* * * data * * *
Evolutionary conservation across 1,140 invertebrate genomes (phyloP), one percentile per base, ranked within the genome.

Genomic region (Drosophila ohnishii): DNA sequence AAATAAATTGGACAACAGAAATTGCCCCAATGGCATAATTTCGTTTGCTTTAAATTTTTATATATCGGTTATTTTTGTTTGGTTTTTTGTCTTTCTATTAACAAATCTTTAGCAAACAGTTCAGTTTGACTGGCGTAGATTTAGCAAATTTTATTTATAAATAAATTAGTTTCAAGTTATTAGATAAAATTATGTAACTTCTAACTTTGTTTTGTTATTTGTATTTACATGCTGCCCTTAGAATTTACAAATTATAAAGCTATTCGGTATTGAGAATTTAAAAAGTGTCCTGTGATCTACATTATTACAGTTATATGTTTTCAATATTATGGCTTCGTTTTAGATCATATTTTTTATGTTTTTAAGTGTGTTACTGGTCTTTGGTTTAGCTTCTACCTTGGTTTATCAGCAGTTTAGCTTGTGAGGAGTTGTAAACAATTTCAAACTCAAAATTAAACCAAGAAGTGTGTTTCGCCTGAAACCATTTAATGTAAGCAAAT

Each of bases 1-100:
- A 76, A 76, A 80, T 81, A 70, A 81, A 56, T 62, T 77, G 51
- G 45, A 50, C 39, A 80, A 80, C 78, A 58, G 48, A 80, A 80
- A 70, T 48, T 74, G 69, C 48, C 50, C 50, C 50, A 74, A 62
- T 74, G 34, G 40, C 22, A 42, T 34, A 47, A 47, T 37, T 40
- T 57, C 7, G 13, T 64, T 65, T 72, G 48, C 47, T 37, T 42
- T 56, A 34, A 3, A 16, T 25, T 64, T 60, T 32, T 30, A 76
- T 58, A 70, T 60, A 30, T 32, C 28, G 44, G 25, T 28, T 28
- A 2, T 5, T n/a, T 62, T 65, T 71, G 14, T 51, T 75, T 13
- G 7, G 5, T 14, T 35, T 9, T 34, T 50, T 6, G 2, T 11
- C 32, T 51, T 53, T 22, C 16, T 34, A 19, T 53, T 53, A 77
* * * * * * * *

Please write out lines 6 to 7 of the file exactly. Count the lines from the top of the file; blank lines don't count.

- A 70, T 48, T 74, G 69, C 48, C 50, C 50, C 50, A 74, A 62
- T 74, G 34, G 40, C 22, A 42, T 34, A 47, A 47, T 37, T 40